NetGear – Powerline AV 500 kit (XAVB5001) review

High-speed networking over the mains
Photo of NetGear – Powerline AV 500 kit (XAVB5001)
£100 (per pair)

Powerline networking is an easy and convenient way to extend a network to places in a home or office where wireless won’t reach – without resorting to long runs of Ethernet cabling.

Sadly, the technology has been bedevilled by competing and incompatible standards – although things have improved a little with the demise of one of the chip makers (DS2), and the ratification of the IEEE 1901 global powerline standard in 2010. Netgear’s new XAVB5001 kit uses an AR7400 chip from Atheros that promises to more than double the speed of existing 200Mbit/s Homeplug AV products to a claimed 500Mbit/s.

New technology
Homeplug AV products operate in the 2-28MHz radio band, but the XAVB5001 extends this up to 68MHz in order to achieve the speed increase. The adapters can coexist on the same cables with older Homeplug 1.0 adapters, but can only establish data connections with Homeplug AV devices.

The adapters are chunky but well made, and have a single Gigabit Ethernet port. Three small LEDs show the status and speed of the connection, and there’s a button on the side to regenerate the security encryption key.

An excellent software utility is provided that shows the link speed and status of all adapters on the network, and also lets you turn off the LEDs and configure the quality of service parameters (very handy if you want to use them for streaming multimedia).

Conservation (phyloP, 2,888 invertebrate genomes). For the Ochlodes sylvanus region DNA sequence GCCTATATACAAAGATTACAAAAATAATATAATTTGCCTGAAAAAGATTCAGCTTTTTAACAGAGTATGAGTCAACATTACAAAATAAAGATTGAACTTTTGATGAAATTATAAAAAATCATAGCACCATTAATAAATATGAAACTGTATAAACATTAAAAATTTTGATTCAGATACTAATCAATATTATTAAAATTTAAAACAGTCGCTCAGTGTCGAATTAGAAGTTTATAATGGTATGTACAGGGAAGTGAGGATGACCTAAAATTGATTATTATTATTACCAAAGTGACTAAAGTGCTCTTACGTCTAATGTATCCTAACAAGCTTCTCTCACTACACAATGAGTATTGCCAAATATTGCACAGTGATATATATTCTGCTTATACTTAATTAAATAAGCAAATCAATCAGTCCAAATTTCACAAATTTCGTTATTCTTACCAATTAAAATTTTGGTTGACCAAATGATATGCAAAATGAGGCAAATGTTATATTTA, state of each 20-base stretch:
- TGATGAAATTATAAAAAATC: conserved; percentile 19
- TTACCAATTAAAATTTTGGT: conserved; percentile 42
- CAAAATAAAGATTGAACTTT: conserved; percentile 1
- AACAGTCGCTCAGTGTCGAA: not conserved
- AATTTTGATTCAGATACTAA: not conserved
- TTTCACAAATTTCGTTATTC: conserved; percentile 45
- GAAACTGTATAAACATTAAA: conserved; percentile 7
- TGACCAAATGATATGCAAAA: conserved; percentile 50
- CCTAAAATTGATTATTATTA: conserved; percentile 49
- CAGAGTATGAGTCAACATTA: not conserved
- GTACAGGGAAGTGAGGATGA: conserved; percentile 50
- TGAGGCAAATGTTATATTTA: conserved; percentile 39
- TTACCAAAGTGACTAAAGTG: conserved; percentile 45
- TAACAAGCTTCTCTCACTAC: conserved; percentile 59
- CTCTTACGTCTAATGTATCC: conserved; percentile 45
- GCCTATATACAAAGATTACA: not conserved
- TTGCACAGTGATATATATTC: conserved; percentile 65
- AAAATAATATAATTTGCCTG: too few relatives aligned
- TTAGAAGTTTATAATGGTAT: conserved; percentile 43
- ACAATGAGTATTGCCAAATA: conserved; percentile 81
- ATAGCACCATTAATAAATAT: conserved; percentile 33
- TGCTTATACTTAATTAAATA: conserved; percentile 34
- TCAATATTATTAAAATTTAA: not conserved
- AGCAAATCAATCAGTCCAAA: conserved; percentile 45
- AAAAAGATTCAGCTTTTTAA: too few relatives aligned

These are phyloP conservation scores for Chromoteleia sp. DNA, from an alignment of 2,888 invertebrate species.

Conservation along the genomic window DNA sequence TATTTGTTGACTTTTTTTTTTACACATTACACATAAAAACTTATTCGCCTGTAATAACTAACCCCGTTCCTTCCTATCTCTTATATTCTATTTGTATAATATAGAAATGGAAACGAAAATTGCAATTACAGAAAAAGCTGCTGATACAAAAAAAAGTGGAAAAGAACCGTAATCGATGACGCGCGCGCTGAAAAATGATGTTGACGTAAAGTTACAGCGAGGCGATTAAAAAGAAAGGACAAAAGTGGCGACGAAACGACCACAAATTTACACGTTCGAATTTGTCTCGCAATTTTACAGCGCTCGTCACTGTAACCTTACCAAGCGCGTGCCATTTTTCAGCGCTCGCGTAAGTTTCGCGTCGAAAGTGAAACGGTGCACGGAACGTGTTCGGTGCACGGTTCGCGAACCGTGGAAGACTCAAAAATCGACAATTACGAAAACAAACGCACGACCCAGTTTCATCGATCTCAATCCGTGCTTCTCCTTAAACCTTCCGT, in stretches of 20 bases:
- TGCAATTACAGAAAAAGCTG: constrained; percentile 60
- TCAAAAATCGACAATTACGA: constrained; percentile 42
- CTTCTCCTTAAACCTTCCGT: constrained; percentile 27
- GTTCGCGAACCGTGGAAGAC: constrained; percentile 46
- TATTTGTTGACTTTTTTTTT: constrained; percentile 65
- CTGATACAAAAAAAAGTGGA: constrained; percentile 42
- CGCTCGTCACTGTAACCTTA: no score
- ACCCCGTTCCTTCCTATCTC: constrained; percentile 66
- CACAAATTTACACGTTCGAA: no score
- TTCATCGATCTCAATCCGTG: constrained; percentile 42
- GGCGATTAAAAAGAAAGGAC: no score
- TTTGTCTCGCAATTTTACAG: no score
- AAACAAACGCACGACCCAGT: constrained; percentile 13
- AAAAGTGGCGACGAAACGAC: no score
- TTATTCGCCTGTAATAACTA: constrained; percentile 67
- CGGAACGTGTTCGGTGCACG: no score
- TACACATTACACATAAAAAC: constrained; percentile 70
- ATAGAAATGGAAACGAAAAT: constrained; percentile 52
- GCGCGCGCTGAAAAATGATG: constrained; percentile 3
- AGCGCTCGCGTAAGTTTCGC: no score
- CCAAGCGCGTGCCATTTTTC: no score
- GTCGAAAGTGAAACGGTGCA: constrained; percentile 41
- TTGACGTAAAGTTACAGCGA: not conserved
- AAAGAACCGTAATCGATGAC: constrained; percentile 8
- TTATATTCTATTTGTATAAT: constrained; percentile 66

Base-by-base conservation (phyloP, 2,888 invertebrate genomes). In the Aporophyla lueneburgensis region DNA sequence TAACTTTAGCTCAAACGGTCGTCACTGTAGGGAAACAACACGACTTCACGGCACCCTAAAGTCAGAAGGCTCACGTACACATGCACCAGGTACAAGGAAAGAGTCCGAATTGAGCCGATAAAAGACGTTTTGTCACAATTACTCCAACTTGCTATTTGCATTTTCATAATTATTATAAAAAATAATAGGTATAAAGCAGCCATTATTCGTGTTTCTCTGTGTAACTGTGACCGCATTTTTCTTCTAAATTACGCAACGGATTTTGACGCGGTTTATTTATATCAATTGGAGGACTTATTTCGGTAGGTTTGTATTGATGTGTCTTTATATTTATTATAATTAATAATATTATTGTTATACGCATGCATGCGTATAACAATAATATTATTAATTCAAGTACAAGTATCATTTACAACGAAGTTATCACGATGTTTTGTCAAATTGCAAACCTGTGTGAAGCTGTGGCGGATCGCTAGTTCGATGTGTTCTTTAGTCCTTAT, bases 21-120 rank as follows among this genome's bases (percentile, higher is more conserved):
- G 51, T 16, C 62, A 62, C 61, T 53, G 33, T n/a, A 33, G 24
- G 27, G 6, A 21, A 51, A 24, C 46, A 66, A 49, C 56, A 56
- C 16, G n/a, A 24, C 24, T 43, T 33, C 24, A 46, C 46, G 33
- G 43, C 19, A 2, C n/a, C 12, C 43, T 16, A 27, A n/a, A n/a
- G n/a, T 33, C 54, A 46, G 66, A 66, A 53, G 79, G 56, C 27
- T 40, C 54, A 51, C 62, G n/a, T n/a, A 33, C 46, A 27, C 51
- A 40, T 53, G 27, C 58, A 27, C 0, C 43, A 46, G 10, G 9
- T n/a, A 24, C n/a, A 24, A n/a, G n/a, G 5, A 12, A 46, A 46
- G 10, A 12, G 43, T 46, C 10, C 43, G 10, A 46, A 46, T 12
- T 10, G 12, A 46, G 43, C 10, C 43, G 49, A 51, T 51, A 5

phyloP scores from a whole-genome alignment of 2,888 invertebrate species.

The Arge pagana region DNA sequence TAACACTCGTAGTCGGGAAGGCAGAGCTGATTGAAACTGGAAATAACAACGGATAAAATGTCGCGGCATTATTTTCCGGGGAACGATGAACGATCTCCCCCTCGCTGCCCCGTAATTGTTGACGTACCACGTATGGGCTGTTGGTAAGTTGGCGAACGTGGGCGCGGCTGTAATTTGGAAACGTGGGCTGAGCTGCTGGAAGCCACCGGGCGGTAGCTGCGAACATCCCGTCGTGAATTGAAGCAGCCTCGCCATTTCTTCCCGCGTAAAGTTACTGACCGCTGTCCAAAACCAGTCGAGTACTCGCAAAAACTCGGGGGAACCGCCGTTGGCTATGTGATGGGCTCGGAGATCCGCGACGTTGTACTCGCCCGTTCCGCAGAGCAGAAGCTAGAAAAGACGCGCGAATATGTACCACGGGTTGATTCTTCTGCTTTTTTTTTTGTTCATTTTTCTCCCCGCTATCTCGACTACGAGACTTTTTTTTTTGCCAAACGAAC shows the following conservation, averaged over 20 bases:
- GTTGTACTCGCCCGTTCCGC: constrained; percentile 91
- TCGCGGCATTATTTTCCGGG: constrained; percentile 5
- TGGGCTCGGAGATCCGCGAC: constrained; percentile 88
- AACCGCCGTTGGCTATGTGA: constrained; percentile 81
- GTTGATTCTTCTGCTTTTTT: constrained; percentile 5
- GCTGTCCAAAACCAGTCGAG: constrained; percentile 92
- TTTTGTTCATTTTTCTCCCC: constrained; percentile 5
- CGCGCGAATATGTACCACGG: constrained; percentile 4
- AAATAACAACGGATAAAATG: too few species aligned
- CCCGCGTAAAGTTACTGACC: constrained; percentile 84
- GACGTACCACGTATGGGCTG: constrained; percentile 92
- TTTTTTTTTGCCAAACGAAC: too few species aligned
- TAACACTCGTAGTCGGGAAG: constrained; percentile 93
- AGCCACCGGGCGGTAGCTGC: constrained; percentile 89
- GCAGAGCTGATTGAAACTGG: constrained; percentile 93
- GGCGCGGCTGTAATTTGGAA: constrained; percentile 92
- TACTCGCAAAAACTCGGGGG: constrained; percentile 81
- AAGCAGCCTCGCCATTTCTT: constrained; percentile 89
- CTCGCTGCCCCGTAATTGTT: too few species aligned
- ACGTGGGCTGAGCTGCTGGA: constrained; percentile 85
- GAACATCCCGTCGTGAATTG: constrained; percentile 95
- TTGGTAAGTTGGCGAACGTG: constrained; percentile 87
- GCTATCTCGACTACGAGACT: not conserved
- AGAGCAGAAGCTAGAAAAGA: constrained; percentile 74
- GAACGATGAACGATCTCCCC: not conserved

Performance matters
In our Passmark 7.0 tests the adapters managed a sustained data throughput of 96Mbit/s when plugged into the same extension lead. Performance will be affected by the length and quality of mains cabling and any electrical items plugged in, but in our typical domestic setup we easily managed around 70-80Mbit/s. An AV+ 500 version (£144 inc. VAT) is available with piggyback mains passthrough sockets.

Company: NetGear

Contact: 01344 458200


Verdict
Not surprisingly, these adapters don't reach the headline speeds for real data throughput, but they come close to equalling the 100Mbit/s speed of standard Ethernet connections. They are very well put together, affordable - and the useful software is the icing on the cake.